Compressed earth blocks are made in a press, which allows a large compressive force to be imparted to the brick. This means that a lower water content can be used than for adobe, because a great compactive effort is applied, and thus a brick with a higher dry density brick is obtained. As a press is used, moulds can be inserted to allow the brick to be faceted around the edges, and frogs and raised sections can be added to improve interlocking.
In some cultures, cement or other binders are added to the earth block mixture to improve the mechanical properties, and in these cases it is important to ensure that sufficient water is added to allow the full cementing reaction to take place.
A large amount of research has been undertaken by non-governmental organisations into the improvement of earth brick presses for use in developing countries. The CINVA ram was developed in the 1950s, and many agencies have contributed to the subsequent development of the presses, including the BREPAK machine and the Auram 3000 press developed and manufactured by the Auroville Earth Institute.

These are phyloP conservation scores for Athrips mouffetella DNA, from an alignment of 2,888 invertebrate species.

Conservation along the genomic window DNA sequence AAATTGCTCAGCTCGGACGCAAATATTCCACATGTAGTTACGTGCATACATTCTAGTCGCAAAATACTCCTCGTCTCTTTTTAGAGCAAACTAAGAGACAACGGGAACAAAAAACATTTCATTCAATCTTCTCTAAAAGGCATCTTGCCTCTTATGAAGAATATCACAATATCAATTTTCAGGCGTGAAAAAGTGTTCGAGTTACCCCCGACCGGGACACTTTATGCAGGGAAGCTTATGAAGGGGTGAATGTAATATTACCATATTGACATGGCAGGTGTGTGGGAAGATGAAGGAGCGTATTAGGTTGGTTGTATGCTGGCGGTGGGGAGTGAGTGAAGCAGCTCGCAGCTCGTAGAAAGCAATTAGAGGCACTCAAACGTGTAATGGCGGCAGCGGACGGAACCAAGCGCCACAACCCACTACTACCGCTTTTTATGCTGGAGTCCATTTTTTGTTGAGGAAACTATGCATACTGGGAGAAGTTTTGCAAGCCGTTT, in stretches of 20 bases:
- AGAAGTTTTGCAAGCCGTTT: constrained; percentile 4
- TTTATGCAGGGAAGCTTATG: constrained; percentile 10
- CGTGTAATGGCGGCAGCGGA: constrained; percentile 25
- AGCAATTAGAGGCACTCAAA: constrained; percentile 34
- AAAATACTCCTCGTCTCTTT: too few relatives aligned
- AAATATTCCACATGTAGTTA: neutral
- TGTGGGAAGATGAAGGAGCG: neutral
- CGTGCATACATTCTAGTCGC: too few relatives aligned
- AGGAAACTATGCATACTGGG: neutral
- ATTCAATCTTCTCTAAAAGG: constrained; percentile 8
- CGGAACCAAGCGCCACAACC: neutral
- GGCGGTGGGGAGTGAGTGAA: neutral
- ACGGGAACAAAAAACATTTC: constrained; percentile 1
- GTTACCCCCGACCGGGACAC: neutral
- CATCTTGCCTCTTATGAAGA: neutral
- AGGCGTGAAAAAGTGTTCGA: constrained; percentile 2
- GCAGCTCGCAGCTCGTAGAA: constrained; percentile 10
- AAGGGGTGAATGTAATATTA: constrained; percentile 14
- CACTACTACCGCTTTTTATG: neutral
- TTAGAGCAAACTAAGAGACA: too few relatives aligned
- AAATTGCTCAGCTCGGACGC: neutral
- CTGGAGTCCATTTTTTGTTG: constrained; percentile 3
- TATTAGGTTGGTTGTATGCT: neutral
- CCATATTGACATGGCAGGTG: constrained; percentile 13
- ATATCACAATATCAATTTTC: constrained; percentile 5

Cement-stabilised earth blocks must be allowed to cure before they are used in a structure. A mortar similar to that of the brick is used for their construction. Compressed earth blocks offer a viable alternative to fired brick or cement block construction. Buildings are usually painted or rendered using a cement-based render, and as a result do not appear any different from other construction types.